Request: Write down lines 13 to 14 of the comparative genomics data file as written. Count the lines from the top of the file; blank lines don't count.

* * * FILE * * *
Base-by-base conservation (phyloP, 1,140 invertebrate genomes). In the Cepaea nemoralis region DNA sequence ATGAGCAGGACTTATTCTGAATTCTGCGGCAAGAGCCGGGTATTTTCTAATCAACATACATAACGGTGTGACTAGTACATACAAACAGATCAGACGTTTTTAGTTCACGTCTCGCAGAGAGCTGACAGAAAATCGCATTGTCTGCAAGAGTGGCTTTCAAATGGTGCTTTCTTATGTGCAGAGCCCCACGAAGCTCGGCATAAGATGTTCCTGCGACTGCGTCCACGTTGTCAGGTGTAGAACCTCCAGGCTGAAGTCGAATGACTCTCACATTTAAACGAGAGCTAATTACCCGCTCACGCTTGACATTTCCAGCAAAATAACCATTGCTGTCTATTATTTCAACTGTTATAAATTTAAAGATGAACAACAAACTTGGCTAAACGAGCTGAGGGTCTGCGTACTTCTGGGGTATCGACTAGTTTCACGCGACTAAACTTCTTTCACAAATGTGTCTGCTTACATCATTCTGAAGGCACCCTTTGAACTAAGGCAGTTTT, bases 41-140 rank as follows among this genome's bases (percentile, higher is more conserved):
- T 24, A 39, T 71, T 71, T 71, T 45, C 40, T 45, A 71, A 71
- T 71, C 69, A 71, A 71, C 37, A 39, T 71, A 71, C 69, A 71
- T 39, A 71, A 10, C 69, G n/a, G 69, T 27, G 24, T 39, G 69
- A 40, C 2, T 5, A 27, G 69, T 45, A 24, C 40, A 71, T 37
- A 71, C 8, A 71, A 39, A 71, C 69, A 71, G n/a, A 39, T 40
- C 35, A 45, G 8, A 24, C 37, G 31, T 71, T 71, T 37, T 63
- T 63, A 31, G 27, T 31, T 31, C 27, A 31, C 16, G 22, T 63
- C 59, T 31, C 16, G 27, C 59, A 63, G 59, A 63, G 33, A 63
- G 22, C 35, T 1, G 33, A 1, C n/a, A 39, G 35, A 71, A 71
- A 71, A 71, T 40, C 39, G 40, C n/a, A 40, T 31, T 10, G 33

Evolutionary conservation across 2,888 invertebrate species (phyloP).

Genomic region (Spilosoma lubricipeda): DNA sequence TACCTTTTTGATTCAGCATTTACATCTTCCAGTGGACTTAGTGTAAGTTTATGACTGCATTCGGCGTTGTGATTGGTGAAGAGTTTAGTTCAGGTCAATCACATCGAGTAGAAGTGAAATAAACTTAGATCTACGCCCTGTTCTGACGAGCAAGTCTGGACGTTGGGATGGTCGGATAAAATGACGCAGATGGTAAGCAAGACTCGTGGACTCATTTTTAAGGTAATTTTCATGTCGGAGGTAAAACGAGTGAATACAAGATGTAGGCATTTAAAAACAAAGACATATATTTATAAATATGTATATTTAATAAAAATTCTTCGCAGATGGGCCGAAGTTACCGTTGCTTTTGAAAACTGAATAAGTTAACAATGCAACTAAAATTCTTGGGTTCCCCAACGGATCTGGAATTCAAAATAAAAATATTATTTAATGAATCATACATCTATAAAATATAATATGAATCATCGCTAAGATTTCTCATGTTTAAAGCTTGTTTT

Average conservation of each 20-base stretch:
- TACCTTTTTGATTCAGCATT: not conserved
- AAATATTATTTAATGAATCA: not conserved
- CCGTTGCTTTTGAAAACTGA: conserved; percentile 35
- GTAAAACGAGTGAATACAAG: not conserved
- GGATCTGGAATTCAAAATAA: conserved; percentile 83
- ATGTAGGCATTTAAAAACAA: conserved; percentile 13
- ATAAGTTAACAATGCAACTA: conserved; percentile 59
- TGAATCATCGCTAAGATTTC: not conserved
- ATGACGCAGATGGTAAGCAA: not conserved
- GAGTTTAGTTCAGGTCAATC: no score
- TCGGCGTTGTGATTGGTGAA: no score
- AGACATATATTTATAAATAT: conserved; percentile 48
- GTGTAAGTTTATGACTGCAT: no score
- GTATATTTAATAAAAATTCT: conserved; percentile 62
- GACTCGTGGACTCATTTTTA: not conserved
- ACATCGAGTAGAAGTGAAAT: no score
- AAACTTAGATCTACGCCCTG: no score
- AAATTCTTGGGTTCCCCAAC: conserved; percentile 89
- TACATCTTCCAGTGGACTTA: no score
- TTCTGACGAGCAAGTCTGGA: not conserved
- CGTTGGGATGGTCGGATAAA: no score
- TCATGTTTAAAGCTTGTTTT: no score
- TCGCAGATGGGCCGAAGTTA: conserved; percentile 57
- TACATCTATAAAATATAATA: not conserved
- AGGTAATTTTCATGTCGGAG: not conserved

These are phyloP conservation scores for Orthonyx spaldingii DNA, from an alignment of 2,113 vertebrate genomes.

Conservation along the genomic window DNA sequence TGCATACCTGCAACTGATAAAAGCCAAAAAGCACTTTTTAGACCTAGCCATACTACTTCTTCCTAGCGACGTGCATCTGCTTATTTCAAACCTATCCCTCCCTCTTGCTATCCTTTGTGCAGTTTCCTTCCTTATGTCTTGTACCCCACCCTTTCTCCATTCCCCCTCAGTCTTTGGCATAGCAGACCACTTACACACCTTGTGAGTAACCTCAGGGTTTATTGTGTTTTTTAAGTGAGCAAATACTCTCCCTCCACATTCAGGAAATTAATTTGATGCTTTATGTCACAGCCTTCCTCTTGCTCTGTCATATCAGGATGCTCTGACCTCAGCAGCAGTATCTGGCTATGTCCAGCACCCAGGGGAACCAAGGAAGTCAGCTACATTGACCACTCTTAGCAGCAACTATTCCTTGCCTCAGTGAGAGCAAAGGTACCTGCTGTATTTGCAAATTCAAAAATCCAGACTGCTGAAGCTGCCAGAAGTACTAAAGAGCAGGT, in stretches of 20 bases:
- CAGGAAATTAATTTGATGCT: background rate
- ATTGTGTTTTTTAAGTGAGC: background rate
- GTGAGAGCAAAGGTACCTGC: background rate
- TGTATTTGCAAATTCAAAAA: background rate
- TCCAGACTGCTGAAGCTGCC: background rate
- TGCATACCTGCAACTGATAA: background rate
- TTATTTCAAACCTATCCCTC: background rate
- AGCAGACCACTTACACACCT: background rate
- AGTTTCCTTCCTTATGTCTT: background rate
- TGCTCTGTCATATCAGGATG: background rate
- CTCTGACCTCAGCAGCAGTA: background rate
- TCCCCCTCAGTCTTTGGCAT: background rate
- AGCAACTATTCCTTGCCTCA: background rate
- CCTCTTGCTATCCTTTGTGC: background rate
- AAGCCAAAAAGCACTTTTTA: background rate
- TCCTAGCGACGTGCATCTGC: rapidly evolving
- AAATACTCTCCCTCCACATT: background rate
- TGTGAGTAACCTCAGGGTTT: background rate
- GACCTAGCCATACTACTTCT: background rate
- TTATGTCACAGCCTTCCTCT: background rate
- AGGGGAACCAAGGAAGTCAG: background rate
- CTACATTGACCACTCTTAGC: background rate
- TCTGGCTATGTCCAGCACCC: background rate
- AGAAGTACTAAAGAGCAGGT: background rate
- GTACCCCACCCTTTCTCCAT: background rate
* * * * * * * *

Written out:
Genomic region (Spilosoma lubricipeda): DNA sequence TACCTTTTTGATTCAGCATTTACATCTTCCAGTGGACTTAGTGTAAGTTTATGACTGCATTCGGCGTTGTGATTGGTGAAGAGTTTAGTTCAGGTCAATCACATCGAGTAGAAGTGAAATAAACTTAGATCTACGCCCTGTTCTGACGAGCAAGTCTGGACGTTGGGATGGTCGGATAAAATGACGCAGATGGTAAGCAAGACTCGTGGACTCATTTTTAAGGTAATTTTCATGTCGGAGGTAAAACGAGTGAATACAAGATGTAGGCATTTAAAAACAAAGACATATATTTATAAATATGTATATTTAATAAAAATTCTTCGCAGATGGGCCGAAGTTACCGTTGCTTTTGAAAACTGAATAAGTTAACAATGCAACTAAAATTCTTGGGTTCCCCAACGGATCTGGAATTCAAAATAAAAATATTATTTAATGAATCATACATCTATAAAATATAATATGAATCATCGCTAAGATTTCTCATGTTTAAAGCTTGTTTT

Average conservation of each 20-base stretch: